An extensive report into how a sex offender was hired in schools says whanaungatanga - or family connections - suited the opportunistic style that Te Rito Miki used to get work.
A ministerial inquiry has found teaching applicants and referees do not have to declare conflict of interest; nor do they have to be considered by school boards or the regulatory body, the Teachers Council.
The report suggests reviews could be done on whether boards check conflicts of interest among applicants and referees.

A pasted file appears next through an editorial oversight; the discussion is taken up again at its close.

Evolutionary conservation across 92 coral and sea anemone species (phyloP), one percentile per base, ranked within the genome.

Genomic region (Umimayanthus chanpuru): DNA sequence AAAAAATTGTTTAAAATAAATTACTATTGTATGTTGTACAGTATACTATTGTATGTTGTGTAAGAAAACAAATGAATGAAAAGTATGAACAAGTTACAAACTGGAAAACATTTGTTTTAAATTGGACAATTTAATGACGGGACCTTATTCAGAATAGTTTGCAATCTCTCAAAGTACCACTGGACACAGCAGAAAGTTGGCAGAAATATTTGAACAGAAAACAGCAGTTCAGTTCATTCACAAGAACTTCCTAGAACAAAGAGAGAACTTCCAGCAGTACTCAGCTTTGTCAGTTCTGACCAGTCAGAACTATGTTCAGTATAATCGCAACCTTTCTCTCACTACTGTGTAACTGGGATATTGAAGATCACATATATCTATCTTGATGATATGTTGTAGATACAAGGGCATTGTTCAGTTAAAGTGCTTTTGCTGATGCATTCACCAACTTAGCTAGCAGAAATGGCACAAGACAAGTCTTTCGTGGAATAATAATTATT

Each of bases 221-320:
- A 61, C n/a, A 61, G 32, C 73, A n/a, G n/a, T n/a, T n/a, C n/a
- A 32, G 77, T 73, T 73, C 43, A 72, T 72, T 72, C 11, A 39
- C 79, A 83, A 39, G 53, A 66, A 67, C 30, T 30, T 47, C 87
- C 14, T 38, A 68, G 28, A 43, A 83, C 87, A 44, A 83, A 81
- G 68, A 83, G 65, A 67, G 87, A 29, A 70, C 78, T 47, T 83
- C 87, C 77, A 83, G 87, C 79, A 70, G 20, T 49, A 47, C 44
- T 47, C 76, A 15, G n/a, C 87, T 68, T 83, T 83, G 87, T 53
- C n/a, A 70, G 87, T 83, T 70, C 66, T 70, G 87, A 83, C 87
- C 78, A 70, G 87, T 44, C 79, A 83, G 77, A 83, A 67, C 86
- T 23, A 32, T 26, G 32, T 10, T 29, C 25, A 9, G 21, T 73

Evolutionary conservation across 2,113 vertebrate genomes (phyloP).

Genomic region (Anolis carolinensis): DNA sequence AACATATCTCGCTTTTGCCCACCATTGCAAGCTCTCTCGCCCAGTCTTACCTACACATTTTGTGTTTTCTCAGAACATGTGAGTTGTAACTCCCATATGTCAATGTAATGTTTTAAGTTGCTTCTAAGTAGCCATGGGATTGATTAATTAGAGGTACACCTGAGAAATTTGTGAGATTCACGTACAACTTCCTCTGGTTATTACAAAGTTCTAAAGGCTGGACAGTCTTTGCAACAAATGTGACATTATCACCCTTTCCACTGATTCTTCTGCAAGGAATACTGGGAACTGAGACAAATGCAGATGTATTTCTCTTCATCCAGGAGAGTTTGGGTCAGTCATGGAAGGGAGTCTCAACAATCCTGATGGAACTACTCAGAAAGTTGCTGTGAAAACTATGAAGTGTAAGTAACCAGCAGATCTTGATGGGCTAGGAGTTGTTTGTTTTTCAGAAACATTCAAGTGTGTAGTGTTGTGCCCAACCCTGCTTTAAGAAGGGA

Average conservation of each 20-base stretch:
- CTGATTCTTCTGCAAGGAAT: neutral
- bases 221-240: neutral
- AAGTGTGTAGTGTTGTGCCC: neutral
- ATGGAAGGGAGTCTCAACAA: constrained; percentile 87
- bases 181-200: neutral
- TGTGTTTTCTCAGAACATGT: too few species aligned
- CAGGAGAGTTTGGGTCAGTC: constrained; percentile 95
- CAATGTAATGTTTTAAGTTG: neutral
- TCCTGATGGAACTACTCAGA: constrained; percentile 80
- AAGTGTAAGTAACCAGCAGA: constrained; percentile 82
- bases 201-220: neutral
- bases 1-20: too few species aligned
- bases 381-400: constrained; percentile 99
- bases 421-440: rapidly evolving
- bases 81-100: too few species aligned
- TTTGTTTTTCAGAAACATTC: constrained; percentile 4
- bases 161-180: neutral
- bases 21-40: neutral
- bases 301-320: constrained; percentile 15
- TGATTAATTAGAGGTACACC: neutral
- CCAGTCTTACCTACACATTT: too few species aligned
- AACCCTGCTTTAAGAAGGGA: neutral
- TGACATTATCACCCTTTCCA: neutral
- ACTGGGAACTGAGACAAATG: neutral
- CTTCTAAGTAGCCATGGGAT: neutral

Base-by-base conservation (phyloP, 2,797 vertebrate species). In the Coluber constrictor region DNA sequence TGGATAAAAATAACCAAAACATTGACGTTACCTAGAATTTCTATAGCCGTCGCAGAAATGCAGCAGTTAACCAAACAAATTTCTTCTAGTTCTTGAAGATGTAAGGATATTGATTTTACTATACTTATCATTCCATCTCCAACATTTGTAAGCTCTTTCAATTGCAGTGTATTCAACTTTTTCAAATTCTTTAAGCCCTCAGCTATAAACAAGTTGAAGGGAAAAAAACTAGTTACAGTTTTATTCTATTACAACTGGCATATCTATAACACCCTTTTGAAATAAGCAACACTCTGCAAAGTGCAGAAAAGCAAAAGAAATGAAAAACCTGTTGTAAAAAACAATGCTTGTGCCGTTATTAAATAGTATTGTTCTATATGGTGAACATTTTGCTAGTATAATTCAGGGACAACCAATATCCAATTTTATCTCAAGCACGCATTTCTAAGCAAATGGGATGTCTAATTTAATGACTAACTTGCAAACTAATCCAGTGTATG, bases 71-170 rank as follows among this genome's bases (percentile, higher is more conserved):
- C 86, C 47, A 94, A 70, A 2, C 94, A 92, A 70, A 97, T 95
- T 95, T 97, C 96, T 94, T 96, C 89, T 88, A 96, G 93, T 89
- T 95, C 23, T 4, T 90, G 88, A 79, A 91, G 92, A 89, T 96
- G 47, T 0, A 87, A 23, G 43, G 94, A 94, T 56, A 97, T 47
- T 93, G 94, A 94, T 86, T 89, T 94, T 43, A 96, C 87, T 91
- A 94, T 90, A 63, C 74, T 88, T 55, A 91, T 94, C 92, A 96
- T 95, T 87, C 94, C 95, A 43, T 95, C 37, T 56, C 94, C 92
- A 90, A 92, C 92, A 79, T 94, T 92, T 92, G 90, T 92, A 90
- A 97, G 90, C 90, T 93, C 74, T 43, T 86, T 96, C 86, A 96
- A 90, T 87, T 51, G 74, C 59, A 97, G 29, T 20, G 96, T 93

The inquiry says any risks to students might be exacerbated by well-meaning whanau-related sympathy for a teacher - and even gullible goodwill from board members and senior school staff.
It acknowledges that close family relationships may be commonplace in the education sector, but says there's a place for checking on conflicts of interest.
Miki was sent to jail for four years in May.